Acclaimed author of "The Black Swan: The Impact of the Highly Improbable" Nassim Nicolas Taleb will deliver a lecture titled "On the Impact of the Highly Improbable."

According to his book "Fooled By Randomness: The Hidden Role of Chance in Life and in the Markets," Taleb, formerly a quantitative trader, is interested in "multidisciplinary problems of uncertainy." Taleb developed the Black Swan Theory, which asserts that there is tendency to exclude unexpected or random events that cannot be explained in data models. It these unexpected events, Taleb argues, "end up controlling our lives, the world, the economy, history, everything."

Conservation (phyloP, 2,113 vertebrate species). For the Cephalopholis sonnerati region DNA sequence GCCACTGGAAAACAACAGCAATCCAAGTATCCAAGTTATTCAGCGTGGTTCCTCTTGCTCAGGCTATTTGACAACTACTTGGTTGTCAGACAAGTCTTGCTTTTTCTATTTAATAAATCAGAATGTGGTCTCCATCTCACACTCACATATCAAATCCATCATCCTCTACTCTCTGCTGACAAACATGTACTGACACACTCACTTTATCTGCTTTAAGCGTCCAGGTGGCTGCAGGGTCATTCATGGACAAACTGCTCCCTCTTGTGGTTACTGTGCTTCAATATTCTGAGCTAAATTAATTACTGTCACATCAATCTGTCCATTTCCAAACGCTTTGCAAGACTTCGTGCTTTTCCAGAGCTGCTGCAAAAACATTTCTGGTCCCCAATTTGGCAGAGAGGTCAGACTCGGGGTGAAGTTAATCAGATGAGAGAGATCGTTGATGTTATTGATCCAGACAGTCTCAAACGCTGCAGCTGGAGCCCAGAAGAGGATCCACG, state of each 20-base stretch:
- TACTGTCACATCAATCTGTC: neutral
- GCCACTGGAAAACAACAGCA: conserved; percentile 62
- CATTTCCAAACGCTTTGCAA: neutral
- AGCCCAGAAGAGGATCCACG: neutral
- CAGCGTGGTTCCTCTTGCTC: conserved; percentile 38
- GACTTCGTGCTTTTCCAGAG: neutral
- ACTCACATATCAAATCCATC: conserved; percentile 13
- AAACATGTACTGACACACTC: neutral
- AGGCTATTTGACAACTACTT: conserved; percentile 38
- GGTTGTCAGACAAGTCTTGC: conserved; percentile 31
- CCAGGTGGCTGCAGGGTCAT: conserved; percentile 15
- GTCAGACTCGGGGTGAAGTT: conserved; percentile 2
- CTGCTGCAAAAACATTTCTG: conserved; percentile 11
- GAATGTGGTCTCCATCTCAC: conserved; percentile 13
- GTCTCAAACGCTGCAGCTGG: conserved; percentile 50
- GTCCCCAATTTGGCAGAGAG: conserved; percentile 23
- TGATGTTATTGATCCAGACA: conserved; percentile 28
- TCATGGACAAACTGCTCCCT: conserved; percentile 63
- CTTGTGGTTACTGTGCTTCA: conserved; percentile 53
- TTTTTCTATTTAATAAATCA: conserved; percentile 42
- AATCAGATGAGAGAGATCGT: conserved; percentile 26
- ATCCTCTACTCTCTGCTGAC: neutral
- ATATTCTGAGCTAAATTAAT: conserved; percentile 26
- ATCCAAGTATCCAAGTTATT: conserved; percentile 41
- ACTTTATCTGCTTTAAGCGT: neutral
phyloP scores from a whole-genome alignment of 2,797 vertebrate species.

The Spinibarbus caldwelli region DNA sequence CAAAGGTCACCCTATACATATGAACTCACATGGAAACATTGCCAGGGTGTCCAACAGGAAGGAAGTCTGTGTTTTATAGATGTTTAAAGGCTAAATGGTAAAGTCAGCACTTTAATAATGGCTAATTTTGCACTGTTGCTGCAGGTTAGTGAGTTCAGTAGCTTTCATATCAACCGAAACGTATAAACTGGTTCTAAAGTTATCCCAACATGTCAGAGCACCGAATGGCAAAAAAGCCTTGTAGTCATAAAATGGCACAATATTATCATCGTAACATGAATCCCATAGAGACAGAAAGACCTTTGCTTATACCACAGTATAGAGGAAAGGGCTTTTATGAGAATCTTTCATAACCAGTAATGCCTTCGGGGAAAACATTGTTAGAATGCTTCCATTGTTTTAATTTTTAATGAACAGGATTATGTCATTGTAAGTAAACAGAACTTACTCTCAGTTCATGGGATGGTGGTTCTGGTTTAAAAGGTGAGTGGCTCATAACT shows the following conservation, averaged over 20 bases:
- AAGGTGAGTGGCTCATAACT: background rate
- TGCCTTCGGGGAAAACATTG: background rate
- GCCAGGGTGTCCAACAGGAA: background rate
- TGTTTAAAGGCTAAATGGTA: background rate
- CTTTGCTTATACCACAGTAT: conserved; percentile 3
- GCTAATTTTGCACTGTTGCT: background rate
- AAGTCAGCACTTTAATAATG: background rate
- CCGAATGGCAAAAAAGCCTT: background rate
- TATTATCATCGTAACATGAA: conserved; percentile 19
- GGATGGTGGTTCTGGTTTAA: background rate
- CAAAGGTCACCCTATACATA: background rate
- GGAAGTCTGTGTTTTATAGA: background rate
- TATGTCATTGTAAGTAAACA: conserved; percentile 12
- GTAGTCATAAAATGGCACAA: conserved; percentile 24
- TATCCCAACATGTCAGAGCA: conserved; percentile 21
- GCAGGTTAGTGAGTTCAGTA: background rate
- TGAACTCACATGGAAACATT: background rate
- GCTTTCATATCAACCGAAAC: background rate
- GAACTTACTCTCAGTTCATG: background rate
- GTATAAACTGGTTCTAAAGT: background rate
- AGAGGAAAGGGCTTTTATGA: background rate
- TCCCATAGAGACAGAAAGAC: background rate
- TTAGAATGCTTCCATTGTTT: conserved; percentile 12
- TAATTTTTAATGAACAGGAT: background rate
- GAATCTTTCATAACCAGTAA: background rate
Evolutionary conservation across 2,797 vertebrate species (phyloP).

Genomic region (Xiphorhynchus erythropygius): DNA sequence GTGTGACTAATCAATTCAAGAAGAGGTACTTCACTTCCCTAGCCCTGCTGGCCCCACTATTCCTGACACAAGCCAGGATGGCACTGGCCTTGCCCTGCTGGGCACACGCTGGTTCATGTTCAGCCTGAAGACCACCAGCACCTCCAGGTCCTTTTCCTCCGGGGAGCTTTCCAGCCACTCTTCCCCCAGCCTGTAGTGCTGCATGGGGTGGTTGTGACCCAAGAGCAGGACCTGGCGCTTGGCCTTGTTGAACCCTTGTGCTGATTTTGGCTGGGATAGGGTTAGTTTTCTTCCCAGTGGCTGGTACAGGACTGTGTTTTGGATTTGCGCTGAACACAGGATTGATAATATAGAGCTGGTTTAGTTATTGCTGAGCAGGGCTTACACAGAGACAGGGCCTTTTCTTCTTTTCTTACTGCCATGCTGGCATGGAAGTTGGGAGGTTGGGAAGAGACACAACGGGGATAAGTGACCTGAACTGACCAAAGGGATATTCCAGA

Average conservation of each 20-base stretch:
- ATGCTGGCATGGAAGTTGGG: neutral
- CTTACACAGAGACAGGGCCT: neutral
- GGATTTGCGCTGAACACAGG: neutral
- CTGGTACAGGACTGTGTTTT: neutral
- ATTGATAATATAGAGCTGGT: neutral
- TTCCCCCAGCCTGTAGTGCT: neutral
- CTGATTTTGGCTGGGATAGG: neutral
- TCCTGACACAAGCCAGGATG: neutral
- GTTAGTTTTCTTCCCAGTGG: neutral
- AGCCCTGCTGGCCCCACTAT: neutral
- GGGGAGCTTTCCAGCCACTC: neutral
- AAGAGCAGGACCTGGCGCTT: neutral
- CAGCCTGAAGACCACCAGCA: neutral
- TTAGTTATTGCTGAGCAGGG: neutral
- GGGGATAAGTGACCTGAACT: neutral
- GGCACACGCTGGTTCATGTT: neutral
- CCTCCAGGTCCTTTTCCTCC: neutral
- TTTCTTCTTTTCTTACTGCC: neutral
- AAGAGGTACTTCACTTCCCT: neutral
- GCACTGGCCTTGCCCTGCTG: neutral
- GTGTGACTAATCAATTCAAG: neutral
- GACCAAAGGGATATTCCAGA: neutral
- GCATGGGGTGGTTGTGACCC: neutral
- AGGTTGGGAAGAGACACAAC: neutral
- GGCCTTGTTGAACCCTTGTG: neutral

Taleb, a native of Amioun, Lebanon, holds multiple degrees, including a Ph.D from the University of Paris and an MBA from the Wharton School at the University of Pennsylvania. According to his home page, Taleb is finishing a break as a Dean's Professor in the Sciences of Uncertainty, University of Massachusetts at Amherst. He is also a fellow in mathematics in finance, an Adjunct Professor of Mathematics at the Courant Institute of Mathematical Sciences of New York University, and a research fellow at Wharton School Financial Institutions Center.

Taleb admits to finding amusement in mocking those who take themselves to seriously and overrate the quality of their data.

"My major hobby is teasing people who take themselves and the quality of their knowledge too seriously, and those who don't have the guts to sometimes say: I don't know," Taleb writes on his home page.

His lecture will take occur on March 26 at 7:00 p.m. in Kresge Auditorium.